SF: From the point of view as the Dean of Social Sciences of South Asian University (SAU) in India, what is your opinion about the current university system of India?

Professor: India has such an extensive university system spread across all kinds of levels, it is almost impossible to give a coherent and extensive opinion. After all, unlike the relatively small university system in Sri Lanka, India’s system includes central, state and private universities, deemed universities and many many colleges. Despite the number, however, I can see that the quality of training offered by these institutions vary considerably from place to place. On the other hand, despite the thinking that has gone into creating major universities, I can see in the Indian system the same kind of deteriorations in academic quality I have seen in Sri Lanka and other parts of South Asia. This has resulted from politics seeping into these institutions in a very unhealthy manner as well these institutions’ inability to attract the best possible people. This has ensured the rapid erosion of the intellectual space we call ‘academic freedom.’ For me, being an academic is not a matter of simply holding a job. It is a vocation; it is a way of life; it is a passion; and above all, it is a responsibility. To be all this, one needs a specific frame of mind in addition to training.  I am not sure if these attributes are shared by many people who come to universities as teachers nowadays in India as well as in South Asia more generally. Even so, it seems to me that some key universities in India still have a core group of thinking people who produce significant research which unfortunately we clearly miss in countries like Sri Lanka. This is particularly more visible in the human sciences as opposed to technical fields.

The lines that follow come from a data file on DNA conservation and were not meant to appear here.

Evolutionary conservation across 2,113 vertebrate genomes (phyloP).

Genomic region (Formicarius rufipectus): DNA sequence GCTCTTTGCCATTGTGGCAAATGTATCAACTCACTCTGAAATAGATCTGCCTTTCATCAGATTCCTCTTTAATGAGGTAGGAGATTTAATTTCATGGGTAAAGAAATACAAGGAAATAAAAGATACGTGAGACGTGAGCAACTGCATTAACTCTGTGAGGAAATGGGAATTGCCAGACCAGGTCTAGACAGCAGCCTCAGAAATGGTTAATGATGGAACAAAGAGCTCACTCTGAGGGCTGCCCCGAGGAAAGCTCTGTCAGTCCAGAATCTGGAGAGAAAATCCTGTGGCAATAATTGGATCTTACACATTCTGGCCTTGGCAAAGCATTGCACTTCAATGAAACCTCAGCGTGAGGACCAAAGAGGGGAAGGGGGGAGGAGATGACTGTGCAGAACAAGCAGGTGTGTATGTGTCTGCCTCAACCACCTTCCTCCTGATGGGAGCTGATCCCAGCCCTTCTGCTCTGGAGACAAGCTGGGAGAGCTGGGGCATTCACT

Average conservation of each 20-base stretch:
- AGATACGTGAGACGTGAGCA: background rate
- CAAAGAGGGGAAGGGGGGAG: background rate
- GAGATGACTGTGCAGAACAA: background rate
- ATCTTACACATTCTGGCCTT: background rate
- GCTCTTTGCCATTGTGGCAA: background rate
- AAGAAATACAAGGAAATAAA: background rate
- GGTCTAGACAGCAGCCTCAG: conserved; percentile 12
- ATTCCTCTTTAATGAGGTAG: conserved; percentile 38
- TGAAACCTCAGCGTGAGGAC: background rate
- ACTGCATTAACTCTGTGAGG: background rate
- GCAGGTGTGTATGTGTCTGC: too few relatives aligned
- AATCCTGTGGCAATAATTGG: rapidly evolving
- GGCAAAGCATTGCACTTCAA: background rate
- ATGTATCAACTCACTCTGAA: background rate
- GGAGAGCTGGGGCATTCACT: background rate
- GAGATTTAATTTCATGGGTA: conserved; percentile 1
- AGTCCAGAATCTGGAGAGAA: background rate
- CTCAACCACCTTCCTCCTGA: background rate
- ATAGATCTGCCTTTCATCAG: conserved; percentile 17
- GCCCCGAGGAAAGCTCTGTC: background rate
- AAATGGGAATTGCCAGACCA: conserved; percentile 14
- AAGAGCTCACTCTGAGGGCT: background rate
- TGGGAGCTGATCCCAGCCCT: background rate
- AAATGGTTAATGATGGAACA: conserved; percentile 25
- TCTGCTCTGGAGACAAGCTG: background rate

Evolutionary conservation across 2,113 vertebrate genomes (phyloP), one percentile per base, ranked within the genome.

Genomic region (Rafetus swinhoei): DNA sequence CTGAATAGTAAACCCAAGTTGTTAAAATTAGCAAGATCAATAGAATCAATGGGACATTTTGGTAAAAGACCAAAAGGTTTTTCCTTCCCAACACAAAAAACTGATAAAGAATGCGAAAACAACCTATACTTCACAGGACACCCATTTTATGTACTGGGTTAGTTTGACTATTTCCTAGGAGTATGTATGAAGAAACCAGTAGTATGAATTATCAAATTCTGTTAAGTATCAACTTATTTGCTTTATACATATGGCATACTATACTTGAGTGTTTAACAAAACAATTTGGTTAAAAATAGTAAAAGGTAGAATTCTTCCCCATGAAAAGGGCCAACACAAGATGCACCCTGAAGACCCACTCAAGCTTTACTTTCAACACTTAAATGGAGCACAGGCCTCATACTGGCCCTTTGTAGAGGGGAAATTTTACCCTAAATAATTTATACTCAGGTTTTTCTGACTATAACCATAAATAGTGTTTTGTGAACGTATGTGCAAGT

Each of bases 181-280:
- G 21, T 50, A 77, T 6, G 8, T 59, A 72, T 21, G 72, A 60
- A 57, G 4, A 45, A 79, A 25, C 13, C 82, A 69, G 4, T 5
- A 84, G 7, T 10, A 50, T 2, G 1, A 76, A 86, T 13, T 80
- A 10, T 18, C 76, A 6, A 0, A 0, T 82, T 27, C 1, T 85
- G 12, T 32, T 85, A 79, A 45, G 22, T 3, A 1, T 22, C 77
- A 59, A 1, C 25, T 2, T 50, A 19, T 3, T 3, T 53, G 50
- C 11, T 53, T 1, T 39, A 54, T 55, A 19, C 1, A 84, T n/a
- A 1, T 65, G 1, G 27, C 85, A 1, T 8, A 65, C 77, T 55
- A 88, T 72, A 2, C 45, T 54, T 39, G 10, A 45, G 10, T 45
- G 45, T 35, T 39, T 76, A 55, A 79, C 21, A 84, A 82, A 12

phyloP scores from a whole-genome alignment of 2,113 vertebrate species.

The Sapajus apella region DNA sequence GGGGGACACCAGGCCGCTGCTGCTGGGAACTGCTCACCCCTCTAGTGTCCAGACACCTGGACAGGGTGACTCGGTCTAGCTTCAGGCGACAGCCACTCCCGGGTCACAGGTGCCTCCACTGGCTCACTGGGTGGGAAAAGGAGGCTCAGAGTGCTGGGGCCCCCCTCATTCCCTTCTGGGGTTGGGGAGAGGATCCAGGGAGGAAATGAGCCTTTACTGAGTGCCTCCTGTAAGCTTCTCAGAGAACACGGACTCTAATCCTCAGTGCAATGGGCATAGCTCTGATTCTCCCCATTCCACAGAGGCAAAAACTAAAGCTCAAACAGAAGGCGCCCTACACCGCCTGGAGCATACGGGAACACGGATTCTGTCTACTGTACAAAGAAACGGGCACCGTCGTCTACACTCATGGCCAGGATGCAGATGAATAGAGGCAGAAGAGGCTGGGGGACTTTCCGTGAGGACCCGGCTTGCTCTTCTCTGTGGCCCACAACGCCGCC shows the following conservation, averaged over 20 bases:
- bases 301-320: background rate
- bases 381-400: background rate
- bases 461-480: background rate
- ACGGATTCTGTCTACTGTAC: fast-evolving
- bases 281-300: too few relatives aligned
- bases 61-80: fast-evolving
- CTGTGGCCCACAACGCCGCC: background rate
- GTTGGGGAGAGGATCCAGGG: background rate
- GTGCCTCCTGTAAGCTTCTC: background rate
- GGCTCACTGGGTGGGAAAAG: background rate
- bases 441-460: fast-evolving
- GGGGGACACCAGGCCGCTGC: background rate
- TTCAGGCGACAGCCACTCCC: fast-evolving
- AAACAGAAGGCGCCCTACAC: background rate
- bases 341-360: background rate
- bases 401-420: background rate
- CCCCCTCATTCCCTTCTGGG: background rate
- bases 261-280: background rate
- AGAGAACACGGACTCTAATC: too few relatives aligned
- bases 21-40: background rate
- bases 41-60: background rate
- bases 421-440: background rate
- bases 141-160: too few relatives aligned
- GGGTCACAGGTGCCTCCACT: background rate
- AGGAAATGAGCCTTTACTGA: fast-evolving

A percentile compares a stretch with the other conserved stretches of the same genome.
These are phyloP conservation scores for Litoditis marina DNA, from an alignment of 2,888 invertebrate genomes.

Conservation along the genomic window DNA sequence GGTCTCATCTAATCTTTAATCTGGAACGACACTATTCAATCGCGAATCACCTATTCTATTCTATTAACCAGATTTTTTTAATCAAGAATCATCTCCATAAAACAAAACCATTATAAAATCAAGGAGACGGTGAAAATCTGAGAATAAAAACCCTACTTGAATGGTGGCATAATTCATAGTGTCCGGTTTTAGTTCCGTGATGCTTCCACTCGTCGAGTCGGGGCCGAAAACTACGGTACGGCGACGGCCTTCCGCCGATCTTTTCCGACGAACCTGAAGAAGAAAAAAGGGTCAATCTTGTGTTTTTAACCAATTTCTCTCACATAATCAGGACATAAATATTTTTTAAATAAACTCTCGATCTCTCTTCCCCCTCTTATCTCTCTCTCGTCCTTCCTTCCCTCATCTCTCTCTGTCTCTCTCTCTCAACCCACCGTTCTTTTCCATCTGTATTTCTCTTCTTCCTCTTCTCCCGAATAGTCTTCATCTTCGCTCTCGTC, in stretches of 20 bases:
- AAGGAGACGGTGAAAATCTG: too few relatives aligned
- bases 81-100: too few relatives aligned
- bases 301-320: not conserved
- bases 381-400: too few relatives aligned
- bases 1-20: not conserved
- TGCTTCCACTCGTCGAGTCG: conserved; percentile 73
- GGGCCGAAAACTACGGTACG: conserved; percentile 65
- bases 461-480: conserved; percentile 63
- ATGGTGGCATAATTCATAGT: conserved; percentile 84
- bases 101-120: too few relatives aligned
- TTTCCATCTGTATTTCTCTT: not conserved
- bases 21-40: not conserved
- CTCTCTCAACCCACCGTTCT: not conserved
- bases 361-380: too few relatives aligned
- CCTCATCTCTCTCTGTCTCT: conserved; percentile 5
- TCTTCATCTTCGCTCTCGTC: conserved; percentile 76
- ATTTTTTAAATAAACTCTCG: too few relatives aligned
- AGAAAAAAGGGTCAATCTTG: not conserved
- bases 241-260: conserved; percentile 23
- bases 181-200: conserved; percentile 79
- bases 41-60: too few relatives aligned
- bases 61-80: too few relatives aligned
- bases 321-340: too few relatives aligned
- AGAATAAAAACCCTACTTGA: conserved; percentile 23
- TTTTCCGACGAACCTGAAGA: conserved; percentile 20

SF: How do you evaluate the South Asian University (SAU) performance within the University system within the South Asian countries?